Two Faces of a City #1: Havana, Cuba. A photo documentary.

If you want to see what life in Cuba is really like, take a trip to Cuba and walk a few streets away from the places that the Lonely Planet recommends you to visit – Museums in Cuba are all the same anyway. If you can not make it to Cuba soon, check out this photo documentary, which aims to show the different sides of Havana.


Colourful Classic Cars and Colourful Facades.



01-jpp-20151222.jpg
Click on image to enlarge

Welcome to Havana, a city that never fails to impress tourists with its colourful classic cars and facades! When I visited Cuba in 2015, I instantly fell in love with the city. Colourful facades like this one can mostly be found in Habana Vieja.


Plaza Mayor: Beautiful Havana.



01-jpp-20151223-5.jpg
Click on image to enlarge

Habana Vieja has been vastly renovated in the past years, in the touristy core of Habana Vieja there are only few normal apartments remaining. With tourism being the major source of foreign currency income for Cuba, renovations now mostly take part in the outer parts of Habana Vieja.


Under Renovation.



01-jpp-20151223-3.jpg
Click on image to enlarge

The capitolio, a well-known landmark of Havana, has been under renovation for years. The capitolio divides Habana Vieja from Habana Central.


A City in Between Decay and Revolution.



01-jpp-20151223.jpg
Click on image to enlarge

Next to the capitolio lies Centro Habana, where there are few tourists and many Cubans living. Your picture of Havana starts changing..


Shopping in Cuba.



01-jpp-20151223-4.jpg
Click on image to enlarge

Visiting a Cuban store can be an interesting experience. In the Western World we are used to having a huge choice of what to buy, but in Cuba the choice is limited.


Cuban Reality.



01-jpp-20151222-2.jpg
Click on image to enlarge

The reality in Cuba is different to the common perception. The shortage of goods is not only caused by a failing socialist economy, but also by the trade embargo emposed by the US after the Cuba Crisis in 1962. Ever since, no product that has a part that is intellectual or physical property of an US-company can be imported into Cuba. A Cuban guy explained it to me like this: If there is a Chinese company producing a calculator patented by a German company in a Brazilian factory, it can still not be imported to Cuba if an US-based company owns a patent for the solar cell of the calculator.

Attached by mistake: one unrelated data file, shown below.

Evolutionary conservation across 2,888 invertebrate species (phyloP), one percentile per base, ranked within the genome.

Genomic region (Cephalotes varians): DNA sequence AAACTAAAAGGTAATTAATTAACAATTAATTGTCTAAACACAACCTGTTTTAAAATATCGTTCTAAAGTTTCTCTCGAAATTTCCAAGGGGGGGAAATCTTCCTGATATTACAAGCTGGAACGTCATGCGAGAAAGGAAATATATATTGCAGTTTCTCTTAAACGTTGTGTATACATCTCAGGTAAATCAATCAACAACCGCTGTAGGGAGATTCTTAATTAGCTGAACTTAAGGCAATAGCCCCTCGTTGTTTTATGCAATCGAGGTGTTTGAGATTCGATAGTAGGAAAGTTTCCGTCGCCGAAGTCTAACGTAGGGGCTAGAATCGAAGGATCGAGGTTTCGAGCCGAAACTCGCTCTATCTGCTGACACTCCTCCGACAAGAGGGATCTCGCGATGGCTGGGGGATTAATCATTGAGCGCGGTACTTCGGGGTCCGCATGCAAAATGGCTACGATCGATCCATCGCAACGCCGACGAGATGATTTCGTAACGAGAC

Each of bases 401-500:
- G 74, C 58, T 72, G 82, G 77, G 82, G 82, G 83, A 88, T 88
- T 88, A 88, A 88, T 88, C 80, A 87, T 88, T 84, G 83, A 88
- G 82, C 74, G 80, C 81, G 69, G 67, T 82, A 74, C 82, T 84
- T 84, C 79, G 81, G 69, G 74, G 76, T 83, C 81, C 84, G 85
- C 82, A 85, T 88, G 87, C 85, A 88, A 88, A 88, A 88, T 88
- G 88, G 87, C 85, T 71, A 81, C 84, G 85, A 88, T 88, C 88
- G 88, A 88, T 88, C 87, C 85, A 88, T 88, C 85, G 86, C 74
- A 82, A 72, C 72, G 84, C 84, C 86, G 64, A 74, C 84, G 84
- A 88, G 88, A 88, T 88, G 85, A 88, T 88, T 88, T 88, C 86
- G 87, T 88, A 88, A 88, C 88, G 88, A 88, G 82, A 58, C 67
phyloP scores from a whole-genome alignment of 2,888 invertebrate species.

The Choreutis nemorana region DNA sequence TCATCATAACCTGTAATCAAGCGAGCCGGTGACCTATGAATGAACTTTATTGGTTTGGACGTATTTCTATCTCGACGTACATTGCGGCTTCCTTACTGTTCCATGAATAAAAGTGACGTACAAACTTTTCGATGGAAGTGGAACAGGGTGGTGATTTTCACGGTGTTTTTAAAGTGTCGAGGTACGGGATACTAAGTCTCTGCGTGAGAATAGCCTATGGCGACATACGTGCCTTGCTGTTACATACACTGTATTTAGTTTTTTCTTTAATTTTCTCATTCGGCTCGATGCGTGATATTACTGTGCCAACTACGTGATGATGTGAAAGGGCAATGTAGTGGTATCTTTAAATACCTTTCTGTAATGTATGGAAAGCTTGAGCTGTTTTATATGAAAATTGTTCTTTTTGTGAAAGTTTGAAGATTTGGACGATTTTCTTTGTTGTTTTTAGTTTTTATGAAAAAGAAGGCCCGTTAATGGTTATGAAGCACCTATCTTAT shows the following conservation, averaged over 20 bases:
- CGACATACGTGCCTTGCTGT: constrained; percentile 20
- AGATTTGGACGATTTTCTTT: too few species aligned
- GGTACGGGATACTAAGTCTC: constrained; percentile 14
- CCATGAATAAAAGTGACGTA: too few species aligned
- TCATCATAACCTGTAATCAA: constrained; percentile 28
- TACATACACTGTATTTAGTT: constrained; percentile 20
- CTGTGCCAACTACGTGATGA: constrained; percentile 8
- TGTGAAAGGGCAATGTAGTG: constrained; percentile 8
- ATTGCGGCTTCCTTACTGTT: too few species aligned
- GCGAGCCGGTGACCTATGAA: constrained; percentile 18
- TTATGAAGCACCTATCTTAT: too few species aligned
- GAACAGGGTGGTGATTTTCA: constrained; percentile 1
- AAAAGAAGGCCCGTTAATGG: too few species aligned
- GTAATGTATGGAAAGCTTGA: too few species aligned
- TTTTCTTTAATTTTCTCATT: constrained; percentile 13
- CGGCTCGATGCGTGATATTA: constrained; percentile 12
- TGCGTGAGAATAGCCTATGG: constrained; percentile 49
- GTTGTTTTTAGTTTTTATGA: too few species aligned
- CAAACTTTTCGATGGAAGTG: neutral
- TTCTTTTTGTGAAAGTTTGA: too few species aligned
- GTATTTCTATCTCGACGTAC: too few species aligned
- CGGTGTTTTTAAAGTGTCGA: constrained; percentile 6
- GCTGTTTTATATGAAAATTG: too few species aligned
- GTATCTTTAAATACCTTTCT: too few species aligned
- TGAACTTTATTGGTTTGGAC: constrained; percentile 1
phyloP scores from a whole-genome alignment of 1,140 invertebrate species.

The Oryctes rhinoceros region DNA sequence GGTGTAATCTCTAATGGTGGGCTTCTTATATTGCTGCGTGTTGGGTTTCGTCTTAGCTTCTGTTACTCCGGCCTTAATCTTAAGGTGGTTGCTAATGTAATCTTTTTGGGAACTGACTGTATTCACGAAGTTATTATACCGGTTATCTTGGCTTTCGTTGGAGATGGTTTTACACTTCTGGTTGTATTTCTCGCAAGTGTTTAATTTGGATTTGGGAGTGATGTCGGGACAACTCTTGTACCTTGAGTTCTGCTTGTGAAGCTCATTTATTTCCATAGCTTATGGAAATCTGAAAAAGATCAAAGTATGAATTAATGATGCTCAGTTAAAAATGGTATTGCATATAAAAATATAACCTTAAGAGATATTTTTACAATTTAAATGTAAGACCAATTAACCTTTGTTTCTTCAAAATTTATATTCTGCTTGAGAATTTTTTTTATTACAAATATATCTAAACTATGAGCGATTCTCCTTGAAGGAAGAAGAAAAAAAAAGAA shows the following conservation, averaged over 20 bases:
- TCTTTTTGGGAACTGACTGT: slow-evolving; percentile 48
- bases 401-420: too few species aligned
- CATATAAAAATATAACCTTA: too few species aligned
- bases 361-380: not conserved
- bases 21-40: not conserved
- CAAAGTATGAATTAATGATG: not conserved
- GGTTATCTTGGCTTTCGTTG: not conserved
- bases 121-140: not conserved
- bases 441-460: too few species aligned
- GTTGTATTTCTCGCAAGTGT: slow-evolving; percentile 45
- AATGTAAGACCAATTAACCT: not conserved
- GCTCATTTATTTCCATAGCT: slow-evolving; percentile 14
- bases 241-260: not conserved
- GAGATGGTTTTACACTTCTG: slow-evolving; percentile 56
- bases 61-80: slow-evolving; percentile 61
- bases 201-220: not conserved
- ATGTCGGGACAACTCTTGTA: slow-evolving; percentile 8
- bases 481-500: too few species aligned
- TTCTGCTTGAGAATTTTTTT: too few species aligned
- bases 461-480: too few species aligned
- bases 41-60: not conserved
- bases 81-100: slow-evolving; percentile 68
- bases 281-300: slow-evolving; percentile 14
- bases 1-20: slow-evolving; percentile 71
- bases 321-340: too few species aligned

Since nearly any product is therefore affected by the embargo, Cubans try to kept their famous classic cars running and have managed to do so for the past 60 years.


The Iconic Malecón.



01-jpp-20151222-3.jpg
Click on image to enlarge

The famous classic cars are mostly owned by the government; with an average salary of less than 20 USD per month most Cubans could not even afford the fuel. There are nearly no traffic jams in Cuba – no wonder considering that there are only roughly 17 cars per 1000 people.
Apart from the classic cars are some Soviet cars around as well as some new Chinese cars.


The Ugly Side of Havana.



01-jpp-20160112.jpg
Click on image to enlarge

Directly on the Malecon in Centro Habana there are houses that look like they have not been renovated since before the Cuban Revolution in 1959, since the Castro regime decided to invest in the countryside.

As you see, behind the colourful facade there is a different side to Havana: The harsh reality of life in socialist country with a troubling economy. I fell in love with Havana not despite, but because of its differences. Visiting Cuba is a truly unique experience that I can certainly recommend!


01-jpp-20151230-2.jpg
Click on image to enlarge

Note

The numbers and statistics cited in the article are mostly derived from conversations I had during my stay in Cuba and may not be totally accurate.

This post was first published on my Steemit blog.